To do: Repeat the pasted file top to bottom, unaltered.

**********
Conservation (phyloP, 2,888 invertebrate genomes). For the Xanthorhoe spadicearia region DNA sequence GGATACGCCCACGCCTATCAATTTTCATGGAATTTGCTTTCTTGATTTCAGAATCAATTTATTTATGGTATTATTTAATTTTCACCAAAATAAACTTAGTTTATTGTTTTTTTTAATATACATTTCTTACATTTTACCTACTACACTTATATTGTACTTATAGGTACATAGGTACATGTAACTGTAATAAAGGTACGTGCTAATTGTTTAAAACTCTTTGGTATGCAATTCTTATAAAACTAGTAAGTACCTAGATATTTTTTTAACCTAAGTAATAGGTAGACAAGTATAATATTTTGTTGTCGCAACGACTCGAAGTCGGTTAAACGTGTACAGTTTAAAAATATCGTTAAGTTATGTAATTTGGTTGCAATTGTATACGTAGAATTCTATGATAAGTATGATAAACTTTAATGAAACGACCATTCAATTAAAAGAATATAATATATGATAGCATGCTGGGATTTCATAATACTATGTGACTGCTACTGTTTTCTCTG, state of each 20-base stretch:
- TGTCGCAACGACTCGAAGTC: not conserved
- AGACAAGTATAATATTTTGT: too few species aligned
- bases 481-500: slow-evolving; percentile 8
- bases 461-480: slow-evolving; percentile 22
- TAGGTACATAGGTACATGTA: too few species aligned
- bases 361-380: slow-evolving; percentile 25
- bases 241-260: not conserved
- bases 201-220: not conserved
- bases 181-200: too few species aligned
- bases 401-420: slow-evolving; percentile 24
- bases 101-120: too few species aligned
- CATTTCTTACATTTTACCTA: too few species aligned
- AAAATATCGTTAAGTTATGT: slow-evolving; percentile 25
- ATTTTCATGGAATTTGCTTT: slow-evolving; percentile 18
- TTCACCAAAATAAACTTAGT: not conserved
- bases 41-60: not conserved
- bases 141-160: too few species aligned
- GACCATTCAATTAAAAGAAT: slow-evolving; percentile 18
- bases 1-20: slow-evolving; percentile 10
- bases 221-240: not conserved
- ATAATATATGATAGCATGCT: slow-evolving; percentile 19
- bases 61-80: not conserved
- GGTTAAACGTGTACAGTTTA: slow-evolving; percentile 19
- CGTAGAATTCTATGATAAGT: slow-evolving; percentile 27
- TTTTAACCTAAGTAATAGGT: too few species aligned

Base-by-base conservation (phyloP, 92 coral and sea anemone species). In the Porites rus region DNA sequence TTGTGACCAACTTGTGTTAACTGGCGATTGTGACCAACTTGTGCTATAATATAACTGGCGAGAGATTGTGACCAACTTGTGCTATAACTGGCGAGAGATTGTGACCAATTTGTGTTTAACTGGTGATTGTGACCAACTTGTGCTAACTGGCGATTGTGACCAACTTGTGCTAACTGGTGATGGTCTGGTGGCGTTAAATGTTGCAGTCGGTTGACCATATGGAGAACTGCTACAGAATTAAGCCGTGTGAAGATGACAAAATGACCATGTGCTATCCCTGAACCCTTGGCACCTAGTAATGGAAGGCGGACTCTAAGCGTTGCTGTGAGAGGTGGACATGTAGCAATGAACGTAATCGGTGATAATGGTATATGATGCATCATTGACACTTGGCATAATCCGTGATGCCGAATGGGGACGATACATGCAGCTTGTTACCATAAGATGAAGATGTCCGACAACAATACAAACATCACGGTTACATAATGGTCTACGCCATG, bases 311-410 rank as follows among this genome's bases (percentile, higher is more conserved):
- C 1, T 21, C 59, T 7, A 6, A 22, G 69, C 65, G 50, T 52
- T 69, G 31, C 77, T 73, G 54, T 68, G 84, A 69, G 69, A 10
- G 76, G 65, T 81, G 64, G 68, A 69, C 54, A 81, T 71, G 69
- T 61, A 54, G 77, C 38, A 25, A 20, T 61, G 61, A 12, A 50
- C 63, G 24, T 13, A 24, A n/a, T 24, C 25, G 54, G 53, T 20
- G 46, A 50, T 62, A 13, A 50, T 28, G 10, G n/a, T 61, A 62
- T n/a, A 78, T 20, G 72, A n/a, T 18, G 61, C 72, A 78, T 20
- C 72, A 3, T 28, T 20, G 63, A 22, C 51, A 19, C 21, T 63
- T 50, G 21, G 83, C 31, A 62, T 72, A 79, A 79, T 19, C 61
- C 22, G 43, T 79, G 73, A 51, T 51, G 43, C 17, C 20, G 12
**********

Conservation (phyloP, 2,888 invertebrate genomes). For the Xanthorhoe spadicearia region DNA sequence GGATACGCCCACGCCTATCAATTTTCATGGAATTTGCTTTCTTGATTTCAGAATCAATTTATTTATGGTATTATTTAATTTTCACCAAAATAAACTTAGTTTATTGTTTTTTTTAATATACATTTCTTACATTTTACCTACTACACTTATATTGTACTTATAGGTACATAGGTACATGTAACTGTAATAAAGGTACGTGCTAATTGTTTAAAACTCTTTGGTATGCAATTCTTATAAAACTAGTAAGTACCTAGATATTTTTTTAACCTAAGTAATAGGTAGACAAGTATAATATTTTGTTGTCGCAACGACTCGAAGTCGGTTAAACGTGTACAGTTTAAAAATATCGTTAAGTTATGTAATTTGGTTGCAATTGTATACGTAGAATTCTATGATAAGTATGATAAACTTTAATGAAACGACCATTCAATTAAAAGAATATAATATATGATAGCATGCTGGGATTTCATAATACTATGTGACTGCTACTGTTTTCTCTG, state of each 20-base stretch:
- TGTCGCAACGACTCGAAGTC: not conserved
- AGACAAGTATAATATTTTGT: too few species aligned
- bases 481-500: slow-evolving; percentile 8
- bases 461-480: slow-evolving; percentile 22
- TAGGTACATAGGTACATGTA: too few species aligned
- bases 361-380: slow-evolving; percentile 25
- bases 241-260: not conserved
- bases 201-220: not conserved
- bases 181-200: too few species aligned
- bases 401-420: slow-evolving; percentile 24
- bases 101-120: too few species aligned
- CATTTCTTACATTTTACCTA: too few species aligned
- AAAATATCGTTAAGTTATGT: slow-evolving; percentile 25
- ATTTTCATGGAATTTGCTTT: slow-evolving; percentile 18
- TTCACCAAAATAAACTTAGT: not conserved
- bases 41-60: not conserved
- bases 141-160: too few species aligned
- GACCATTCAATTAAAAGAAT: slow-evolving; percentile 18
- bases 1-20: slow-evolving; percentile 10
- bases 221-240: not conserved
- ATAATATATGATAGCATGCT: slow-evolving; percentile 19
- bases 61-80: not conserved
- GGTTAAACGTGTACAGTTTA: slow-evolving; percentile 19
- CGTAGAATTCTATGATAAGT: slow-evolving; percentile 27
- TTTTAACCTAAGTAATAGGT: too few species aligned

Base-by-base conservation (phyloP, 92 coral and sea anemone species). In the Porites rus region DNA sequence TTGTGACCAACTTGTGTTAACTGGCGATTGTGACCAACTTGTGCTATAATATAACTGGCGAGAGATTGTGACCAACTTGTGCTATAACTGGCGAGAGATTGTGACCAATTTGTGTTTAACTGGTGATTGTGACCAACTTGTGCTAACTGGCGATTGTGACCAACTTGTGCTAACTGGTGATGGTCTGGTGGCGTTAAATGTTGCAGTCGGTTGACCATATGGAGAACTGCTACAGAATTAAGCCGTGTGAAGATGACAAAATGACCATGTGCTATCCCTGAACCCTTGGCACCTAGTAATGGAAGGCGGACTCTAAGCGTTGCTGTGAGAGGTGGACATGTAGCAATGAACGTAATCGGTGATAATGGTATATGATGCATCATTGACACTTGGCATAATCCGTGATGCCGAATGGGGACGATACATGCAGCTTGTTACCATAAGATGAAGATGTCCGACAACAATACAAACATCACGGTTACATAATGGTCTACGCCATG, bases 311-410 rank as follows among this genome's bases (percentile, higher is more conserved):
- C 1, T 21, C 59, T 7, A 6, A 22, G 69, C 65, G 50, T 52
- T 69, G 31, C 77, T 73, G 54, T 68, G 84, A 69, G 69, A 10
- G 76, G 65, T 81, G 64, G 68, A 69, C 54, A 81, T 71, G 69
- T 61, A 54, G 77, C 38, A 25, A 20, T 61, G 61, A 12, A 50
- C 63, G 24, T 13, A 24, A n/a, T 24, C 25, G 54, G 53, T 20
- G 46, A 50, T 62, A 13, A 50, T 28, G 10, G n/a, T 61, A 62
- T n/a, A 78, T 20, G 72, A n/a, T 18, G 61, C 72, A 78, T 20
- C 72, A 3, T 28, T 20, G 63, A 22, C 51, A 19, C 21, T 63
- T 50, G 21, G 83, C 31, A 62, T 72, A 79, A 79, T 19, C 61
- C 22, G 43, T 79, G 73, A 51, T 51, G 43, C 17, C 20, G 12